By Adam Reese / April 3rd, 2015
|Title||Final Fantasy Type-0 HD|
|Developer||Square Enix, HexaDrive|
|Release Date||March 17, 2015|
|Platform||PlayStation 4, Xbox One|
|Age Rating||ESRB – Mature|
At E3 2006, Square Enix revealed Final Fantasy Agito XIII, a game for next-generation mobile phones and, eventually, the PlayStation Portable. Due to developmental delays and mobile phones not being up to snuff at the time, the game would evolve into the title released exclusively for the PSP in Japan in 2011, Final Fantasy Type-0. Now, over three years later, an HD port of the game has finally been released for Western audiences. This is Final Fantasy Type-0 HD.
In the land of Orience there exist four nations. While the land had been at peace, this all ends when one nation, the Militesi Empire, shatters the peace treaty between the four nations and begins invading their neighbors. One of these neighbors is the Dominion of Rubrum, wielders of magic. The Empire, having developed a new technology called the “Crystal Jammer,” are able to prevent the Dominion’s armies from using magic, negating any sort of resistance they might have had.
Things look grim, and the game spares nothing to tell you exactly how bad it is. Bodies lying dead and covered in blood litter the ruined streets of the Dominion. The ones that have tried to retreat and regroup are hunted down by the Empire’s soldiers and shot dead. War is hell, and Type-0 displays it to the player without remorse.
There is a glimmer of hope, however, as a group of twelve arrives on the scene. Known later as Class Zero, classmates of Rubrum’s Akademia, this game’s version of Final Fantasy VIII’s Balamb Garden, they seem unaffected by the loss of the crystal’s power. They help the army of Rubrum fight back against the Empire, each using their own distinctive fighting style and even magic.
Each of them is named after the number in a deck of cards: Ace, Deuce, Trey, Cater, Cinque, Sice, Seven, Eight, Nine, Jack, Queen and King. These twelve characters, along with two others, Machina and Rem, make up your party in Type-0.
One would think that, with such an extensive cast of playable characters, it would be difficult to tell them all apart from each other, or to even care about more than a few of them, as past RPGs such as Chrono Cross and the Suikoden games have shown. This is not true here. While difficult to differentiate at first, the writing helped flesh out each character, and I started to pick out my favorites and used them more often (for your information, that would be Ace, Eight and King).
I would say that the quality of the writing for each character was excellent, if not for the evidence that, beyond these 14 characters, it is difficult to relate to anyone else. You meet classmates or soldiers, you get a little of their backstory, then they go off-screen and you forget about them, only for them to show up dead later, usually as a result of something big happening off screen. I eventually started to get a “Kill ‘Em All” Tomino vibe from the way the game was heading.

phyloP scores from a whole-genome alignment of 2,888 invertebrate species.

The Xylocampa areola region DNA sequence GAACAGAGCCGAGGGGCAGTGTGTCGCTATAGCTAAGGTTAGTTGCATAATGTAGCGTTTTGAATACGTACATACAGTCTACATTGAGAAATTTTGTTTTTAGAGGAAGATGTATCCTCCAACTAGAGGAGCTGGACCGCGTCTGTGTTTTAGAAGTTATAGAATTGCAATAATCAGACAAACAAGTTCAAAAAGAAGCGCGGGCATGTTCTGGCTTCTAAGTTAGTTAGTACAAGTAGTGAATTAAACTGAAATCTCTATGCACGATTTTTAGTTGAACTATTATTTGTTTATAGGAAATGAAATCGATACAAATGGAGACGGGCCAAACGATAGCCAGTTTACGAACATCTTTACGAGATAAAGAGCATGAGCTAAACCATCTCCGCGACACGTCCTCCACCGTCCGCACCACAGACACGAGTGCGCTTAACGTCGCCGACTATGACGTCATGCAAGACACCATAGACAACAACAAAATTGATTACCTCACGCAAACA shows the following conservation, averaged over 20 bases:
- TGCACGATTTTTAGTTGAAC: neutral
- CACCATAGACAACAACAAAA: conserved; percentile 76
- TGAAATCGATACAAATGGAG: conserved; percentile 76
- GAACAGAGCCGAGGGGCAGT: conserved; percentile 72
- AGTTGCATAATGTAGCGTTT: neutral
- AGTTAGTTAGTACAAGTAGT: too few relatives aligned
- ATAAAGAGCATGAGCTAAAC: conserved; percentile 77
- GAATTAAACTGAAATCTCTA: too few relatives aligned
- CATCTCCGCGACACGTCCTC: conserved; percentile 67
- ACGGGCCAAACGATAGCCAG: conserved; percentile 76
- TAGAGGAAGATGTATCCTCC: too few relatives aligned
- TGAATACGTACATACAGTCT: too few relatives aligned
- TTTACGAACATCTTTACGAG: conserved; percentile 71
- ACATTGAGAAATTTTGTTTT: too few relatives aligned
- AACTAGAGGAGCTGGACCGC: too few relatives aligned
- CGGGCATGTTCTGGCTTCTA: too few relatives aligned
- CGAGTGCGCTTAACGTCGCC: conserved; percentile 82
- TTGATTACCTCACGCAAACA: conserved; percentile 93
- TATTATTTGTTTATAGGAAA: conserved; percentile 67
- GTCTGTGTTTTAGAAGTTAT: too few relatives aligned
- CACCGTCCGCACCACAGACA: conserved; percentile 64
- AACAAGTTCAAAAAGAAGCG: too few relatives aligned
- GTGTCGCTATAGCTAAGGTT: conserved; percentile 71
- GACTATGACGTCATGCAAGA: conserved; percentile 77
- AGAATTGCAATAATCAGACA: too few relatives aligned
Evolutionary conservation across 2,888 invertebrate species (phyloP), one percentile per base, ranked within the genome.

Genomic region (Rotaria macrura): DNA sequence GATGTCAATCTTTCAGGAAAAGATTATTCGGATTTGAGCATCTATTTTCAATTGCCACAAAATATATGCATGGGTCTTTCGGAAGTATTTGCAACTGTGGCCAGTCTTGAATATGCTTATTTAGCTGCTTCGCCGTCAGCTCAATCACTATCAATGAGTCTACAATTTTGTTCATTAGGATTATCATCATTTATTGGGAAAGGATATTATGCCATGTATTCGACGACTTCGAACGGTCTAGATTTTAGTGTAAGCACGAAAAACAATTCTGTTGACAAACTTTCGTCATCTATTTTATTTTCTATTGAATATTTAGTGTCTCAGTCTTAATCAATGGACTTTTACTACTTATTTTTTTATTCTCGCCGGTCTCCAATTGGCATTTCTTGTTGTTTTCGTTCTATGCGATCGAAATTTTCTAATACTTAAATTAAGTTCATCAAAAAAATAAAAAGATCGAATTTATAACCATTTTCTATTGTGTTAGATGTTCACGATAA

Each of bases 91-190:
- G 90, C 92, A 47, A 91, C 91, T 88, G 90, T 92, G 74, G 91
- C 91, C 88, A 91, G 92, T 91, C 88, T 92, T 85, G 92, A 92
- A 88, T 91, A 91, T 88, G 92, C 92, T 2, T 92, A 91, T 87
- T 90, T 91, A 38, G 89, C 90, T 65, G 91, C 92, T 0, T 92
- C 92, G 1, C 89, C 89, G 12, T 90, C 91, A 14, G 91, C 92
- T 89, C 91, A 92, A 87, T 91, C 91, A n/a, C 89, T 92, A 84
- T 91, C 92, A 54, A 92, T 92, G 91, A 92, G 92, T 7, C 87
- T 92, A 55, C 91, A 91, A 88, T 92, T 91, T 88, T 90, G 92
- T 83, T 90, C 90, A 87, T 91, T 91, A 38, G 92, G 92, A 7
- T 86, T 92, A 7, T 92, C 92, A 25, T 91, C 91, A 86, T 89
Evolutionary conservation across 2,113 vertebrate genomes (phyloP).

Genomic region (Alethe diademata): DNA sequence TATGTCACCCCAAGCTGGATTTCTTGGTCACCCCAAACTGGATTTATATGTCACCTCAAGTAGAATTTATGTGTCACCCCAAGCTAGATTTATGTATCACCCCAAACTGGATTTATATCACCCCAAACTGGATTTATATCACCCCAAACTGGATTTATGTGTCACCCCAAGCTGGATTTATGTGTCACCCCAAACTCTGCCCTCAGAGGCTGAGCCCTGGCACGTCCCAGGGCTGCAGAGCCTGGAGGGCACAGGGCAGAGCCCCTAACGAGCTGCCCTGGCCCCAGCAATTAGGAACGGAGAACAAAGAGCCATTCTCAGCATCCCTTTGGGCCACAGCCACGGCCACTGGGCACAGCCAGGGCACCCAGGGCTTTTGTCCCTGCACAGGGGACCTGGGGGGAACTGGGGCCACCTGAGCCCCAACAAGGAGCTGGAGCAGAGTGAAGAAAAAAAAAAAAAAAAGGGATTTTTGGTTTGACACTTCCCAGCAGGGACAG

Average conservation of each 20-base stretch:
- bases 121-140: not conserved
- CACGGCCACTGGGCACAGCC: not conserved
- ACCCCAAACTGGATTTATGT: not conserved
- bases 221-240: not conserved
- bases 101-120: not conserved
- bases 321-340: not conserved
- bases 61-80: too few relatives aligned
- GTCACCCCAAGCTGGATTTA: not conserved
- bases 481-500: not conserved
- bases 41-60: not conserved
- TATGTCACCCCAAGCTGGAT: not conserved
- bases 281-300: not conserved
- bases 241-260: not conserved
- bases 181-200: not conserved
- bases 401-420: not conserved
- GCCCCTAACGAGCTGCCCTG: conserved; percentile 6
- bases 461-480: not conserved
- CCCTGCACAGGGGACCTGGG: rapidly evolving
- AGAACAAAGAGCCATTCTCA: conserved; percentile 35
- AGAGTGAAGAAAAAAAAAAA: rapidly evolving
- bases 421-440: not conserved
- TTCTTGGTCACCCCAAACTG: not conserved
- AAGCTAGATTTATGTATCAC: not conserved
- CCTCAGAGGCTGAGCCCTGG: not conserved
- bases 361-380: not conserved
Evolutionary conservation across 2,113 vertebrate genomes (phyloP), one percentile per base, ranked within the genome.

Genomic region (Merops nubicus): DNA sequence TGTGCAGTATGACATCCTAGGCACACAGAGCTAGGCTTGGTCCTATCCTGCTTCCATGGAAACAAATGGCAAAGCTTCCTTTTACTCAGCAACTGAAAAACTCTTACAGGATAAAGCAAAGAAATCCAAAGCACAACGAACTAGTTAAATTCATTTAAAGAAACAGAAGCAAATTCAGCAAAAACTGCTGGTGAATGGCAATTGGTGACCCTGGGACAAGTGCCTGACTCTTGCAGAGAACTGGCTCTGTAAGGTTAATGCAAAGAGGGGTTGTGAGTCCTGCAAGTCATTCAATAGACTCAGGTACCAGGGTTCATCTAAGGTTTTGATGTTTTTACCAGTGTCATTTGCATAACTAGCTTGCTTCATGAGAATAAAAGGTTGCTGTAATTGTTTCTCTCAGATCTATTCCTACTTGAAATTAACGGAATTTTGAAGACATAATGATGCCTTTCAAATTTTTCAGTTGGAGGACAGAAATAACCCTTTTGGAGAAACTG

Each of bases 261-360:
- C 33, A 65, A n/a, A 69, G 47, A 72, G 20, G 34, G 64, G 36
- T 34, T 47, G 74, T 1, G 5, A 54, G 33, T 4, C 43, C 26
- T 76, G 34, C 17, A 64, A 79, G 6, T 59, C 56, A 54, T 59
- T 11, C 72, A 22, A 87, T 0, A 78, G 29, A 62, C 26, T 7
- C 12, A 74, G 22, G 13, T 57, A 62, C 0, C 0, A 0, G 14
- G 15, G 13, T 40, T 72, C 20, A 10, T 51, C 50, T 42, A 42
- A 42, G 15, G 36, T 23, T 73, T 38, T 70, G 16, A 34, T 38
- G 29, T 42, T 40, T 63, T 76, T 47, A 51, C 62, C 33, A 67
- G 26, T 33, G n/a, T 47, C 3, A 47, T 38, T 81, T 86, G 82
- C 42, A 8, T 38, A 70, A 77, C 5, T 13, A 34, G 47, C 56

However, I don’t fault the game too much for this, since the characters you do control are so darn engaging and likable. Depending on the character you are controlling, both their quips during dialogue and the way they interact with important NPCs will shine through, from Nine’s tough guy attitude and tendency to tack on “yo” at the end of every sentence, to the air-headed and childlike Cinque.
Well, most of them are likable. It wouldn’t be a Final Fantasy without a sappy romance between a boy and a girl, and Type-0 is no exception, as evidenced by the interactions between Machina and Rem. Suffice it to say, a lot of their dialogue and interaction seems straight out of a drama, but I’ll refrain from expounding on that.
Now, as for the combat, it is simply amazing. Each character you control fights in a unique fashion, with their own set of abilities and weapon of choice. While three party members fight at once, you are only in control of one. However, you are allowed to switch between these three characters on the fly. With the inclusion of vulnerable moments in an enemy’s attack animations that could result in either a great decrease of their health or even an instant kill, your eyes always have to be on the action, keeping the player engaged at all times. With some good AI and the great visuals each battle can bring, there is rarely a dull moment.
However, I should warn you that, if you are prone to motion sickness, this game can quickly give you a headache and a weak stomach. The game has some over-the-top motion blur which I’m assuming is a conceit they put in the game to hide the shortcuts Square Enix had to take in quality in order to bring the game to consoles. Every slight turn of the camera will make you feel like you’re whipping your head around, even at the lowest sensitivity setting. If you want to make it far in the game, you’ll need to quickly get used to this, as there is no setting to disable the motion blur.
Other than that, however, the visuals are pretty spectacular. You have to come into the game with the mindset that this is an enhanced port, not a remake, so you will expect to see some textures and character models that aren’t up to the snuff of other PlayStation 4 games. Other than that, there was obviously a lot of care put into differentiating the various regions of Orience, as well as the look of each nation and their respective cities.
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